Play is serious business – and so so needed

 This weekend, I was a guest at the launch of a new collaboration between the China based GengXing Culture Development Company,, and the UK based Big Foot Arts Education. Big Foot work in schools to inspire young people through play and arts to enrich their educational learning.

Hey, being a dinosaur will stay with you a lot longer than learning anthropological epochs from charts.

I was asked by a Beijing reporter why this was important. Babies and toddlers love to play and learn experientially. Schools then have a tendency to replace play with serious learning. This may seem like the best way to train our future employees – but I suspect most people reading this blog will be of a different mindset. You, like me, probably sense that the next inventors, creative, entrepreneurs, nurses and social carers, teachers and builders of society and political pundits need the skills of lateral thinking, problem solving, and creativity which lego, playdoh, loving reading and arts skills can offer.

The other question I was asked was what could the company say to parents across China who were not sure about this approach – and I my answer is, have faith. But maybe we can offer more to help

The RSA is underway with a review of existing literature which explores the power of the arts in schools to enrich the learning (formal) outcomes in STEM type subjects. They are also preparing for a major new research project on “cultural impact” with up to 200 schools across the UK. We know that government bodies need convincing that engagement in the arts can help young people to get higher scores in “important” subjects. Maybe in time this research will help. So good to be at the RSA meeting at Oval House facilitated by Chris Abbott of Kings College last week.

What’s the point of theatre in this day and age. How can we help in this complex world – well in all honesty if we can just help people to play, that would be a start.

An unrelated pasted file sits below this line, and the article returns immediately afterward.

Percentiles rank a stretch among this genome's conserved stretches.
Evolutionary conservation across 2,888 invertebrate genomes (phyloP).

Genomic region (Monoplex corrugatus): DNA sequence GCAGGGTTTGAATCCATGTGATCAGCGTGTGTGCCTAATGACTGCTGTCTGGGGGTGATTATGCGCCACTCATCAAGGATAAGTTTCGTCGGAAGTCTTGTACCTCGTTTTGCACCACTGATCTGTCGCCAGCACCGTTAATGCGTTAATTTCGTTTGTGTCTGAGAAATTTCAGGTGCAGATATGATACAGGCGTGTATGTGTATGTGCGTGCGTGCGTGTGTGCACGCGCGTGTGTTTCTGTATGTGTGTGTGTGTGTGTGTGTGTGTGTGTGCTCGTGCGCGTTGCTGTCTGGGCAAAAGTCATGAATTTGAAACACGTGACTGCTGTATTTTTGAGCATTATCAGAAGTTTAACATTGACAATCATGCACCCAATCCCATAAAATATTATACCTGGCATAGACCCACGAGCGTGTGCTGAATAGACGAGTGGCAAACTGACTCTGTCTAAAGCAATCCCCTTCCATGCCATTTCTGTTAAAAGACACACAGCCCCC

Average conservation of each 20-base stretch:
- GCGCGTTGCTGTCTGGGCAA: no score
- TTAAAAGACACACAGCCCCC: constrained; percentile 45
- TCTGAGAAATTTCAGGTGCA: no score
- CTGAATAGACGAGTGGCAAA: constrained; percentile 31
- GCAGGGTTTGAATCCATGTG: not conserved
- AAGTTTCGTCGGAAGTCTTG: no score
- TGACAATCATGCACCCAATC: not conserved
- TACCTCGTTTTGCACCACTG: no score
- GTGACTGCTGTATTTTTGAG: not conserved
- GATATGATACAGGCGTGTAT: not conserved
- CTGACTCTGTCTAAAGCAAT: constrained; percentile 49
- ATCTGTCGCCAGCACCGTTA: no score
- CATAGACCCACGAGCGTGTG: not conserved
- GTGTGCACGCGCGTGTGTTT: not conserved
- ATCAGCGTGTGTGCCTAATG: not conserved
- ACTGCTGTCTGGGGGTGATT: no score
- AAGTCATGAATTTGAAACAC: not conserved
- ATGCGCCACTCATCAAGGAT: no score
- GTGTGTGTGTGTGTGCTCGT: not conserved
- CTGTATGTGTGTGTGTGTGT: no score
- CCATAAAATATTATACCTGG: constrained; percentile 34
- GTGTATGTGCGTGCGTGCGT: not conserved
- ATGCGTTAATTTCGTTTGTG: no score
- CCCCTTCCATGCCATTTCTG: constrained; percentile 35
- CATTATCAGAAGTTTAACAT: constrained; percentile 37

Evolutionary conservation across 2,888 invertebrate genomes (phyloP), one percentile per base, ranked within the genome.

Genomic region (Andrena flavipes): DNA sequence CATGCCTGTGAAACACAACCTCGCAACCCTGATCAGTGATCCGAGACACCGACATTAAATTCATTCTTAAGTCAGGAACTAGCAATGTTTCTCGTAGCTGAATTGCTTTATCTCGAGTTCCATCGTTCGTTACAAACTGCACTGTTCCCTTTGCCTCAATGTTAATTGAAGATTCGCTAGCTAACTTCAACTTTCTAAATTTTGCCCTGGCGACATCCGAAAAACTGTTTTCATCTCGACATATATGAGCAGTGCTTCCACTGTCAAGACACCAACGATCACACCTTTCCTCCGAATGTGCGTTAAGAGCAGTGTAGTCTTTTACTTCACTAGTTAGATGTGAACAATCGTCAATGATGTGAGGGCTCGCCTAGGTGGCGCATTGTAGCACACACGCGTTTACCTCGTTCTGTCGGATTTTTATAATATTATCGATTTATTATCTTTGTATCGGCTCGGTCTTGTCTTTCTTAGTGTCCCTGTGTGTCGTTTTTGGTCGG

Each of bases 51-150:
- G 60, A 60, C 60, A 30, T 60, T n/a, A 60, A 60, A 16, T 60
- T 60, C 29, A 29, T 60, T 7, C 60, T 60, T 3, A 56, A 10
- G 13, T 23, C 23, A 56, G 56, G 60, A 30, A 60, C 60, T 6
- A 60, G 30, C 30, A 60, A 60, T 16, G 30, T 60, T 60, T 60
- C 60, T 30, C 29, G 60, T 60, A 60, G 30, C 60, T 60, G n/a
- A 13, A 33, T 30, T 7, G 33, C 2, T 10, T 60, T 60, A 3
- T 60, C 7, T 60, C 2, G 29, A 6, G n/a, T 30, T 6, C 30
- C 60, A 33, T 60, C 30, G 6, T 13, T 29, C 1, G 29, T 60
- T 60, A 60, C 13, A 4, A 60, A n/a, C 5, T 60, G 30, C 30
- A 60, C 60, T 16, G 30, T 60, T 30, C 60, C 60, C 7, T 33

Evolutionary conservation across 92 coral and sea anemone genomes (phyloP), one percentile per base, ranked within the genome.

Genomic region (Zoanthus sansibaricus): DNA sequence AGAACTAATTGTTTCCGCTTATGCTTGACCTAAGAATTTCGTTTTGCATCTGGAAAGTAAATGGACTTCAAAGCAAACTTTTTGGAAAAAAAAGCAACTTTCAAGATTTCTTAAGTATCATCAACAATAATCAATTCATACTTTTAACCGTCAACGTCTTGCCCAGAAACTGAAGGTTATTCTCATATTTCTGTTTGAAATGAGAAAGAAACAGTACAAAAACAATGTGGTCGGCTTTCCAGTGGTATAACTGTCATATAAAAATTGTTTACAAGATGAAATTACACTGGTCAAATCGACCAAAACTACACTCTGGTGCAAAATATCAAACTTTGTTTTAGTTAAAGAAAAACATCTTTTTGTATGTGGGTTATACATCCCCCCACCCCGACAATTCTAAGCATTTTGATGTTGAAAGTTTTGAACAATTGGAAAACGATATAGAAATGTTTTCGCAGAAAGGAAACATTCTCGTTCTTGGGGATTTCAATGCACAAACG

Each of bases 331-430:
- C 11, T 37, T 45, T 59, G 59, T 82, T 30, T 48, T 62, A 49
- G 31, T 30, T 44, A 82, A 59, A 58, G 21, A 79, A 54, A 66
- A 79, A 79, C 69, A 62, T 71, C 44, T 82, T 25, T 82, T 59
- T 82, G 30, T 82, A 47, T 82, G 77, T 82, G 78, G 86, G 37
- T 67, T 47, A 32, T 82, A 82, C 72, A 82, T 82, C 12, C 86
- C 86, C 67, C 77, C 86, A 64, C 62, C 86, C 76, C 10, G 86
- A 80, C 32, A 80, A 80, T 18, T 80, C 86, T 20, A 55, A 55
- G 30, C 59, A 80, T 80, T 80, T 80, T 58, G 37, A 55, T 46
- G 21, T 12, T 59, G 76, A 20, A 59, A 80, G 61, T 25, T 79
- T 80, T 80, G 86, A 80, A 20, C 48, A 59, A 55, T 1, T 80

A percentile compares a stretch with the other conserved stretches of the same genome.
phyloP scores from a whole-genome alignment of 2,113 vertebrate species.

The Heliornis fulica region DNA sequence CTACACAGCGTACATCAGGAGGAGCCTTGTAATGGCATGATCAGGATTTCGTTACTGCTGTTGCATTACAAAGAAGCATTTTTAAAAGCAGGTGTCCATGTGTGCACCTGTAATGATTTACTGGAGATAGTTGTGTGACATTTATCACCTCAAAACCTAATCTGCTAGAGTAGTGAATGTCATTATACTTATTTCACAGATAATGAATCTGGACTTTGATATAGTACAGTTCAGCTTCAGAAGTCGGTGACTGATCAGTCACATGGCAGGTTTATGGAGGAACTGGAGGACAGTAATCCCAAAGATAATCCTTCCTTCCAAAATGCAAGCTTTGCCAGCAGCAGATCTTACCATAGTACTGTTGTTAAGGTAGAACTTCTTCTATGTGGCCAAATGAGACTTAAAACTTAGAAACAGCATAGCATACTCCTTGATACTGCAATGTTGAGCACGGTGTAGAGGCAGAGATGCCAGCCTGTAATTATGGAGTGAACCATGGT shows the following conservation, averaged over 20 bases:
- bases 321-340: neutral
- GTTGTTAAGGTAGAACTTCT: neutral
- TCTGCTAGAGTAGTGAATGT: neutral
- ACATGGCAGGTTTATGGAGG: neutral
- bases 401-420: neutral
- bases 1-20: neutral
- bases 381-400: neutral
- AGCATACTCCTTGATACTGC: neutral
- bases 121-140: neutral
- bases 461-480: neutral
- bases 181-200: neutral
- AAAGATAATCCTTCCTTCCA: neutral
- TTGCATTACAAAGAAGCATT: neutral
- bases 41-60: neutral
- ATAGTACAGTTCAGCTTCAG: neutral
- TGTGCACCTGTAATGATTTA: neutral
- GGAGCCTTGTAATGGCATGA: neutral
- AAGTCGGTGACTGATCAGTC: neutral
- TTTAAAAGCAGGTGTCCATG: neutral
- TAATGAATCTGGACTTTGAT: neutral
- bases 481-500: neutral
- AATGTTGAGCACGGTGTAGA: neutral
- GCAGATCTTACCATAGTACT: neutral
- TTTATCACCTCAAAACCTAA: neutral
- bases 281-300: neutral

Once in a while I come out of the theatre feeling that, if this was the last show I could see, I would be satisfied with my lot. Last night I was at the London International Mime Festival at Charleroi Danses tiny, massive, epic, tender, technologically immense, and delicately human “Kiss & Cry”. A Barbican Centre packed with young people where a pin could drop, and the whooping cheers at the end lifted the hearts 15 members of this global touring Belgian company. Thank you Kath for knowing I would be in floods of tears of joy within 30 seconds of the start of this heart opening piece.

And this morning, I write this sitting in a beautiful performance development space in Forest Hill with 10 creative artists from the Authentic Artist Collective playing…playing very seriously as they each explore their honed craft and skills, new shows and pieces. The heart of collective sharing comes from the generosity of spirit which is possible from humans who have understood group work, sharing, and creativity from their earliest school days.

My final thought to the chinese/uk venture was to reflect that, without classes and opportunities for young people to remember how to play, there will be no international actors, directors, designers, musicians and writers wanting to hone their craft by joining us at Mountview Academy of Theatre Arts (and other spcialist conservatoires across the world).

Play young, learn creatively, stay inventive, become empathetic collective citizens, and (for some) – take up the arts professionally, so that there are future generations to encourage the young to keep playing

Thank you Hau Wu of Beijing GengXing, the Authentic Artist Collective, Charleroi Danses and Mountview for giving me delight through play.




  1. Thanks for posting this! Reinforcement for what one’s doing is greatly appreciated and helps moments of self doubt if/when they occur.

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